People with disabilities are underrepresented in health professions education and practice. Barriers for inclusion include stigma, disabling discourses, discriminatory programme design and oppressive interactions. Current understandings of this topic remain descriptive and fragmented.
Sexual and/or gender minority health-care workers are subject to the heteronormativity and cisnormativity of society and often face open discrimination. Empowering these individuals to bring their full, authentic selves to work so that they can serve their patients and institutions with the totality of their strengths requires institutes and cisgender or straight allies to support LGBTQ+ communities by creating a culture of inclusivity and enacting progressive policies.
The COVID-19 pandemic has inspired an outpouring of public appreciation for the country’s frontline heroes, from television ads to firefighter salutes to essential worker toys. But while doctors and nurses deserve our praise, they are not the only ones risking their lives during the pandemic—in fact, they represent less than 20% of all essential health workers.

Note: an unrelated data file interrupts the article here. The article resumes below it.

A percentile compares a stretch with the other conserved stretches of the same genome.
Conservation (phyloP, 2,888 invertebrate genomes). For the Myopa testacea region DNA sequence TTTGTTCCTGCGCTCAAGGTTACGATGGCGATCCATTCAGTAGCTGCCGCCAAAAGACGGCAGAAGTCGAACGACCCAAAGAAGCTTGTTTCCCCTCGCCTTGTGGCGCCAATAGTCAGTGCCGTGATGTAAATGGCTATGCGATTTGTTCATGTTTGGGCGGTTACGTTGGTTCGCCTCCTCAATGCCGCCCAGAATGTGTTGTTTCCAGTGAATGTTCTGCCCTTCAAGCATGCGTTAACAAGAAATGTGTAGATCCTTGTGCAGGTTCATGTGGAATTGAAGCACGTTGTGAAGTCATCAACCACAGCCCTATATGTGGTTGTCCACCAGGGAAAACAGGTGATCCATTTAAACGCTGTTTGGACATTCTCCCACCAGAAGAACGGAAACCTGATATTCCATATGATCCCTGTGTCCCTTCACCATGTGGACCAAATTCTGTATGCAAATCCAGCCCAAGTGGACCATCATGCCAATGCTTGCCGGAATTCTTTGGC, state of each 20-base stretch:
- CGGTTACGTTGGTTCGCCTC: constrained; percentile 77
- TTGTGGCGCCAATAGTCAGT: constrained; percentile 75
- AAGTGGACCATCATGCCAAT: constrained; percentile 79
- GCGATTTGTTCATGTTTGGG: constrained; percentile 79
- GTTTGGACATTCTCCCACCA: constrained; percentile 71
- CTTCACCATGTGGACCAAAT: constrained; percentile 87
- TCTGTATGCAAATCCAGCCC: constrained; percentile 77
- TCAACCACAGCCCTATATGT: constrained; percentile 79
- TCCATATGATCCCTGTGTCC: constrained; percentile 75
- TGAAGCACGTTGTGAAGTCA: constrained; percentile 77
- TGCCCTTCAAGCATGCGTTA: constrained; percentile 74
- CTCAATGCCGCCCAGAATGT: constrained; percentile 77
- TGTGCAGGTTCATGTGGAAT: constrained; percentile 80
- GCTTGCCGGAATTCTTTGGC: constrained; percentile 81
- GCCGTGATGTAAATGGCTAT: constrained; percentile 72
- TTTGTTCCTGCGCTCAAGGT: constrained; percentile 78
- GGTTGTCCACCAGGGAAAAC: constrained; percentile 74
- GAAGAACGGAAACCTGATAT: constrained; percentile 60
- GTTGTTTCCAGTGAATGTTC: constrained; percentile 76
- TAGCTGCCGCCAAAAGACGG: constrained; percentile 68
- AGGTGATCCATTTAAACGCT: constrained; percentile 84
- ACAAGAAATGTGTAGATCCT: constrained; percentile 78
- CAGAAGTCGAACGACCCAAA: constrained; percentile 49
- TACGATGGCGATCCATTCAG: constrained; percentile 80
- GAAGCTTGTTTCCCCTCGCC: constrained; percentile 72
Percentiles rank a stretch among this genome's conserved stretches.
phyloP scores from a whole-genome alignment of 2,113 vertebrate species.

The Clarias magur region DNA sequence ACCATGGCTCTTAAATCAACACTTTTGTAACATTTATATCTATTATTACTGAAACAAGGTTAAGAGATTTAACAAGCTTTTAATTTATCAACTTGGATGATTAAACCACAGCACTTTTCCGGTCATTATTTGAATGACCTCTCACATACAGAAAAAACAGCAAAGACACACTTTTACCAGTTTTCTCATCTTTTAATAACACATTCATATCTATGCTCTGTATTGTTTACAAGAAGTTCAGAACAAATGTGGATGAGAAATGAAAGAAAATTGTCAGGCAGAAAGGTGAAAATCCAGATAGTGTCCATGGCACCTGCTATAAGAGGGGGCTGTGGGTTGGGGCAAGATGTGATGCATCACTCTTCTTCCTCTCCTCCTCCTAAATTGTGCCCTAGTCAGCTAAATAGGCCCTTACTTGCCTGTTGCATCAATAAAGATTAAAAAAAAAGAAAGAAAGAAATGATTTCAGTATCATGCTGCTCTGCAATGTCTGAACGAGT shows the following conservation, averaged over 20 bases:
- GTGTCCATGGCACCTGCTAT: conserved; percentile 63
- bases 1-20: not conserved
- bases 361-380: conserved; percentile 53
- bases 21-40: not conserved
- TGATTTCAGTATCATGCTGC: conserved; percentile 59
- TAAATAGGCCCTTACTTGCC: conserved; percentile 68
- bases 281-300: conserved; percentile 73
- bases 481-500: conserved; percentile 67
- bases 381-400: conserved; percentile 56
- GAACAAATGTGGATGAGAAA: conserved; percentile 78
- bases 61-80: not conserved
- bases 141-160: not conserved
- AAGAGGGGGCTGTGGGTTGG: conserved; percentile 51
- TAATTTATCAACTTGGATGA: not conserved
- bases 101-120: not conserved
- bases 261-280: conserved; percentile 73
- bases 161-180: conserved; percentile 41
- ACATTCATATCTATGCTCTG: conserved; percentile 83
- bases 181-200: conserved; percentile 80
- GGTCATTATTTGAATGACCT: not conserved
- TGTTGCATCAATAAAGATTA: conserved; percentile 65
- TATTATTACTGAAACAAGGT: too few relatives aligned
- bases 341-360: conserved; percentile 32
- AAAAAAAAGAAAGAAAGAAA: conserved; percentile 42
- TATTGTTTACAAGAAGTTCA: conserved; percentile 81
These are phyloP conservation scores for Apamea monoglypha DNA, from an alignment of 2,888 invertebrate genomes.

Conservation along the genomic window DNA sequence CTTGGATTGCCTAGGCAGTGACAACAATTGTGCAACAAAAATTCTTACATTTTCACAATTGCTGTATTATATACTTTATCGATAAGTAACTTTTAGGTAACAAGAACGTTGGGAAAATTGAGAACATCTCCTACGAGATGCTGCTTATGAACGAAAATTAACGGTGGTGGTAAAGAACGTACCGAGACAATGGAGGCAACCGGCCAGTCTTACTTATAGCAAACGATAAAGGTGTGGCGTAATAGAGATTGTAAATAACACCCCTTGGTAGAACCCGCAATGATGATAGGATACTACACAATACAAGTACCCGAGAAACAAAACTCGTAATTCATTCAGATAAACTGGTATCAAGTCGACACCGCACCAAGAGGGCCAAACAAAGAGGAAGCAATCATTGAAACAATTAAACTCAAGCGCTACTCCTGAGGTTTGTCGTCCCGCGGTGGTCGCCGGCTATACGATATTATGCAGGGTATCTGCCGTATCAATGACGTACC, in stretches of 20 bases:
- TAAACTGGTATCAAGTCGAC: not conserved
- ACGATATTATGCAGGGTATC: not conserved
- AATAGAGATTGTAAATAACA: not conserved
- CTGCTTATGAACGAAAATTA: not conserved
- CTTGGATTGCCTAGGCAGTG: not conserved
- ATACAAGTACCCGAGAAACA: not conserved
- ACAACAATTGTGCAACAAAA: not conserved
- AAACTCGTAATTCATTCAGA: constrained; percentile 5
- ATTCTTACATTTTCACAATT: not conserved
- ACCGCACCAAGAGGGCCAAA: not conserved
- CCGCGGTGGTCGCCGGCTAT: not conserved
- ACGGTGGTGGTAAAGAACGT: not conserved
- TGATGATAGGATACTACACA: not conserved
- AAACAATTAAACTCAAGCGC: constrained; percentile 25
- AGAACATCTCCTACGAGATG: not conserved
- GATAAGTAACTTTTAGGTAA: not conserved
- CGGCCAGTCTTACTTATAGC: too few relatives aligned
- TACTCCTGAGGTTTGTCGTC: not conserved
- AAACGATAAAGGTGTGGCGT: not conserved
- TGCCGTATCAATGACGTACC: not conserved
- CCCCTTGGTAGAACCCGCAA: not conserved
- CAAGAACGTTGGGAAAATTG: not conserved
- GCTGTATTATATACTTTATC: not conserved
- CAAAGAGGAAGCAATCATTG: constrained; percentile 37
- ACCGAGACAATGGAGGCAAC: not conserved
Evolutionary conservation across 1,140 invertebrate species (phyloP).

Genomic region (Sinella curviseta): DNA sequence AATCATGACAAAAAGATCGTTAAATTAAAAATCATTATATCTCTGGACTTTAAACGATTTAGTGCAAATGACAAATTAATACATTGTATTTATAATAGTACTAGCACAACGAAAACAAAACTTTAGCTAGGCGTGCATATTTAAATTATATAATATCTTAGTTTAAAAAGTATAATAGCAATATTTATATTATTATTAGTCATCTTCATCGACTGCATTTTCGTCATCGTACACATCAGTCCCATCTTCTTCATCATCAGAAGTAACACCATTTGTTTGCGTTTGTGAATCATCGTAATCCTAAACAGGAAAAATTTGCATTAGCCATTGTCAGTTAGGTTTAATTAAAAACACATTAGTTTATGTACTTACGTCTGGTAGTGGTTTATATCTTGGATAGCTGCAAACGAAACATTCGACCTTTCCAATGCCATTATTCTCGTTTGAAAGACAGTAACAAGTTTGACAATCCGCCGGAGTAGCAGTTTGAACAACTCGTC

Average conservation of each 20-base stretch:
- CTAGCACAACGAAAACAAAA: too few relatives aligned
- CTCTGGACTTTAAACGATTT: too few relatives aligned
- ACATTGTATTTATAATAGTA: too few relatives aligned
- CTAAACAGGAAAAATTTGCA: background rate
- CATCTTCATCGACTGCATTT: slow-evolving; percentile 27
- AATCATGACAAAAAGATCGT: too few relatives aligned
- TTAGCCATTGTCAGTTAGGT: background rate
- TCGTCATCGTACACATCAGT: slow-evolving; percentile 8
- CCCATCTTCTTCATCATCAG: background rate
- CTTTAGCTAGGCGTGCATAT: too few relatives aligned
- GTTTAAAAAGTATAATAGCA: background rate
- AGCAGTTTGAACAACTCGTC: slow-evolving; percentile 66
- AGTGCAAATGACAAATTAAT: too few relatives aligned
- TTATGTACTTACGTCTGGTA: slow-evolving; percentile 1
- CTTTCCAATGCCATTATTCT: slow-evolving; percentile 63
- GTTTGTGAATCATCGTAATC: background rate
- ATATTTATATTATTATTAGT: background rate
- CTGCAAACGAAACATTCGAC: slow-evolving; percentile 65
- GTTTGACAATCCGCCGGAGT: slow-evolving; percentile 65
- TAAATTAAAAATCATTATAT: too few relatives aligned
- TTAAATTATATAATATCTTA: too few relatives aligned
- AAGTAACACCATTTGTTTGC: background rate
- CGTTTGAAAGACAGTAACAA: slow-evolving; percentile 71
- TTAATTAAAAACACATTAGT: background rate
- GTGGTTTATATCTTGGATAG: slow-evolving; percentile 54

Although healthcare continues to outpace other industries in the representation, hiring, and advancement of women, the latest data show there is still plenty of room for improvement.
In this survey study, with 58 408 respondents conducted between April and December 2020, high CCS was associated with 80% greater odds of burnout in all health care workers.
Physicians of color are likely to experience significant racism while providing health care in their workplace settings, and they are likely to feel unsupported by their institutions when these experiences occur. Institutions seeking a more equitable workplace environment should intentionally include diversity and inclusion as part of their effort.